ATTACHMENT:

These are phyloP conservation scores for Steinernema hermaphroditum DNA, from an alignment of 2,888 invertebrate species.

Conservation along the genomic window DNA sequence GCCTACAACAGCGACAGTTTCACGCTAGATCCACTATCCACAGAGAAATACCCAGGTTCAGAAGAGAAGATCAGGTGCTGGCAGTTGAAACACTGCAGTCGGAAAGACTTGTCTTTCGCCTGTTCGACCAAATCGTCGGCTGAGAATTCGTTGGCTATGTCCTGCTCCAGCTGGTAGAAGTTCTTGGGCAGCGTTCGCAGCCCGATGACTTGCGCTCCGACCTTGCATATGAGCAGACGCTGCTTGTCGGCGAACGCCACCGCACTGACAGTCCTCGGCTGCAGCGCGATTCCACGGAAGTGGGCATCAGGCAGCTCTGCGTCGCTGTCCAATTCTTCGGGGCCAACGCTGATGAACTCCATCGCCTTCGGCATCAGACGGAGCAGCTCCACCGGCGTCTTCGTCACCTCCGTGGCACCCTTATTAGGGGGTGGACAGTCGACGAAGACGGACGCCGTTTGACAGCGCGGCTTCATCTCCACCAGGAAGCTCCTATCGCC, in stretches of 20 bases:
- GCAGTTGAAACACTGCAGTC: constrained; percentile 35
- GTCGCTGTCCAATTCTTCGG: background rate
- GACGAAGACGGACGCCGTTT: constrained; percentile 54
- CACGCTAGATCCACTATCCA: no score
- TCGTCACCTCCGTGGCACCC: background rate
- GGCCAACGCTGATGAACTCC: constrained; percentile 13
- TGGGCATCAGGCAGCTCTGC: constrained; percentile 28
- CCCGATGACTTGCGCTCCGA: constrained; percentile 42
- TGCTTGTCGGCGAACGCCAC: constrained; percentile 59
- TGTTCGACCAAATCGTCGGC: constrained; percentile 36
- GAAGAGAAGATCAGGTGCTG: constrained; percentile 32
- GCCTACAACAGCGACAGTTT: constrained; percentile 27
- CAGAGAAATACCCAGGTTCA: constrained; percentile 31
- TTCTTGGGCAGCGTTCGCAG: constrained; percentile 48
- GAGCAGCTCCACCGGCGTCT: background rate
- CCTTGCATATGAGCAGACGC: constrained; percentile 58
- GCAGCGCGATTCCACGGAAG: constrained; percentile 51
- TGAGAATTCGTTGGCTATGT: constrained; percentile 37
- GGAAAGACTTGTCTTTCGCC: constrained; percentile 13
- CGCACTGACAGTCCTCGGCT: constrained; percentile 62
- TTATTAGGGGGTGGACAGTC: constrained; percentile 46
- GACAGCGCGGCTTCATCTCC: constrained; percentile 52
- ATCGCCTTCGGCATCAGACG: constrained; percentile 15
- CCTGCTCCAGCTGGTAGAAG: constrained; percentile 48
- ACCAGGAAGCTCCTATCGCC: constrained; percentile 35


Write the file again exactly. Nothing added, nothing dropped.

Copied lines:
These are phyloP conservation scores for Steinernema hermaphroditum DNA, from an alignment of 2,888 invertebrate species.

Conservation along the genomic window DNA sequence GCCTACAACAGCGACAGTTTCACGCTAGATCCACTATCCACAGAGAAATACCCAGGTTCAGAAGAGAAGATCAGGTGCTGGCAGTTGAAACACTGCAGTCGGAAAGACTTGTCTTTCGCCTGTTCGACCAAATCGTCGGCTGAGAATTCGTTGGCTATGTCCTGCTCCAGCTGGTAGAAGTTCTTGGGCAGCGTTCGCAGCCCGATGACTTGCGCTCCGACCTTGCATATGAGCAGACGCTGCTTGTCGGCGAACGCCACCGCACTGACAGTCCTCGGCTGCAGCGCGATTCCACGGAAGTGGGCATCAGGCAGCTCTGCGTCGCTGTCCAATTCTTCGGGGCCAACGCTGATGAACTCCATCGCCTTCGGCATCAGACGGAGCAGCTCCACCGGCGTCTTCGTCACCTCCGTGGCACCCTTATTAGGGGGTGGACAGTCGACGAAGACGGACGCCGTTTGACAGCGCGGCTTCATCTCCACCAGGAAGCTCCTATCGCC, in stretches of 20 bases:
- GCAGTTGAAACACTGCAGTC: constrained; percentile 35
- GTCGCTGTCCAATTCTTCGG: background rate
- GACGAAGACGGACGCCGTTT: constrained; percentile 54
- CACGCTAGATCCACTATCCA: no score
- TCGTCACCTCCGTGGCACCC: background rate
- GGCCAACGCTGATGAACTCC: constrained; percentile 13
- TGGGCATCAGGCAGCTCTGC: constrained; percentile 28
- CCCGATGACTTGCGCTCCGA: constrained; percentile 42
- TGCTTGTCGGCGAACGCCAC: constrained; percentile 59
- TGTTCGACCAAATCGTCGGC: constrained; percentile 36
- GAAGAGAAGATCAGGTGCTG: constrained; percentile 32
- GCCTACAACAGCGACAGTTT: constrained; percentile 27
- CAGAGAAATACCCAGGTTCA: constrained; percentile 31
- TTCTTGGGCAGCGTTCGCAG: constrained; percentile 48
- GAGCAGCTCCACCGGCGTCT: background rate
- CCTTGCATATGAGCAGACGC: constrained; percentile 58
- GCAGCGCGATTCCACGGAAG: constrained; percentile 51
- TGAGAATTCGTTGGCTATGT: constrained; percentile 37
- GGAAAGACTTGTCTTTCGCC: constrained; percentile 13
- CGCACTGACAGTCCTCGGCT: constrained; percentile 62
- TTATTAGGGGGTGGACAGTC: constrained; percentile 46
- GACAGCGCGGCTTCATCTCC: constrained; percentile 52
- ATCGCCTTCGGCATCAGACG: constrained; percentile 15
- CCTGCTCCAGCTGGTAGAAG: constrained; percentile 48
- ACCAGGAAGCTCCTATCGCC: constrained; percentile 35